Third, you’ll need to meet the PEV English language requirements. This is automatically taken care of if you can show you are a secondary school graduate or if you have worked or studied at the secondary level in Australia for a year, or lived overseas in the UK, US, Canada or New Zealand for a year. If not, you’ll need to do an English language test and meet the prescribed standard, or undertake to improve your English via study in Australia.

Fourth, a police clearance must be obtained from the PNG authorities.

Fifth, you’ll need passports for other family members on the application if they don’t already have one.

Sixth, applicants will have to show they can support themselves for the first 12 months in Australia. However, whether this requires more than a job offer remains to be seen.

Applicants will have only four months (120 days) to meet these requirements. Once you do so, you can then apply for a visa (A$325 for the main applicant and A$80 per family member).

The costs involved to enter the ballot and post-ballot costs are illustrated below in Figure 1. As per this example (which assumes no dependants and work in Brisbane), the cost to enter the ballot is only K185 and the cost of applying for the visa is about K2,405.

However, the cost of actually moving to Australia is closer to K10,000 because you’ll also need to purchase an airfare to Australia and require some settling-in funds. You might need to buy kitchen goods, bedding and furniture for your accommodation. Landlords also usually require an accommodation bond payment in addition to rent.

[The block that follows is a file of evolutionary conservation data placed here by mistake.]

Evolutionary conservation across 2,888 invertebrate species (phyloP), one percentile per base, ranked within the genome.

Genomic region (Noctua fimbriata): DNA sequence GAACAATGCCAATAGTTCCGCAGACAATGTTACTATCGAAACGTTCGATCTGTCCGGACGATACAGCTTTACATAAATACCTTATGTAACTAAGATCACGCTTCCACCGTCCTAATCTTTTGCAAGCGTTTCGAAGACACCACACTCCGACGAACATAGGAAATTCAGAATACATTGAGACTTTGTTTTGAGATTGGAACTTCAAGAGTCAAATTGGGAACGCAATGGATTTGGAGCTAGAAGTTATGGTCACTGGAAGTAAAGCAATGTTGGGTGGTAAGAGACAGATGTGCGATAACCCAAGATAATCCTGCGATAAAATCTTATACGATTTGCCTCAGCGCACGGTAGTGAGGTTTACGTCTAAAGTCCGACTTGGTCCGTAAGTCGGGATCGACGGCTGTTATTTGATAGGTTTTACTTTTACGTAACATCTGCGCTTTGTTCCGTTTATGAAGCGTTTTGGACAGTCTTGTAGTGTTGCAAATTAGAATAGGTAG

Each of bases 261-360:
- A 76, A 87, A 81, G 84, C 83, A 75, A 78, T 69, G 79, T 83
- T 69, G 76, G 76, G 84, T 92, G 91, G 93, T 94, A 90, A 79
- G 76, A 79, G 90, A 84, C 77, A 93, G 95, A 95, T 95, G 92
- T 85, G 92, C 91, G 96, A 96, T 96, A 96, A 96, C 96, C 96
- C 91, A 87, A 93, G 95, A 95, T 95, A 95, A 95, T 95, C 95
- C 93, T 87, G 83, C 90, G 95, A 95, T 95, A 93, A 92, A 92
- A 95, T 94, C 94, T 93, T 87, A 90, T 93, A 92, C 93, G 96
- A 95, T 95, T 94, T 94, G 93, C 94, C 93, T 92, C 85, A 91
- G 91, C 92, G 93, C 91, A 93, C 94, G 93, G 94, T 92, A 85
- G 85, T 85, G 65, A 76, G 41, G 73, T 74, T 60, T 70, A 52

This cost of living calculator is a useful tool to figure out how much it would cost to live in different parts of Australia. For example, in Brisbane the estimated cost of living for one month based on living in a one-bedroom apartment and using bus transport is A$2,400. I have included this amount in Table 1 as indicative of settling-in costs, which will vary according to individual circumstances and location.

While the costs are substantial, the PEV is a great opportunity. It will be attractive to the many PNG citizens who cannot wait for the PNG Government’s promise of one million jobs to be created by 2030. Like permanent residents, PEV holders will have immediate access to Medicare, Family Tax Benefit B and the Child Care Subsidy. They will also receive additional benefits including access to Family Tax Benefit A, the Higher Education Loan Program, Vocational Education and Training Student Loans and other study and training support.

New Zealand offers a visa similar to the PEV to several Pacific countries (not PNG) and it receives many more applicants than visas available. If PNG’s PEV participation rate is low, similar to that seen in the Pacific Australia Labour Mobility scheme, it would be another missed opportunity for Australia and PNG.

The Pacific Engagement Visa Support Service has now launched a website at Follow the Pacific Engagement Visa Facebook page for updates to this website.

The Australian Department of Home Affairs website contains full details on the PEV visa and the PEV ballot.

Go to this page on 3 June 2024 to get the link for your ballot application:

See also our previous PEV blogs.

The Development Policy Centre will post up-to-date information on the PEV visa and ballot on our 2024 PEV application factsheet.

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Natasha Turia

Natasha Turia is a development practitioner and Papua New Guinean PhD candidate at the Department of Pacific Affairs, Australian National University.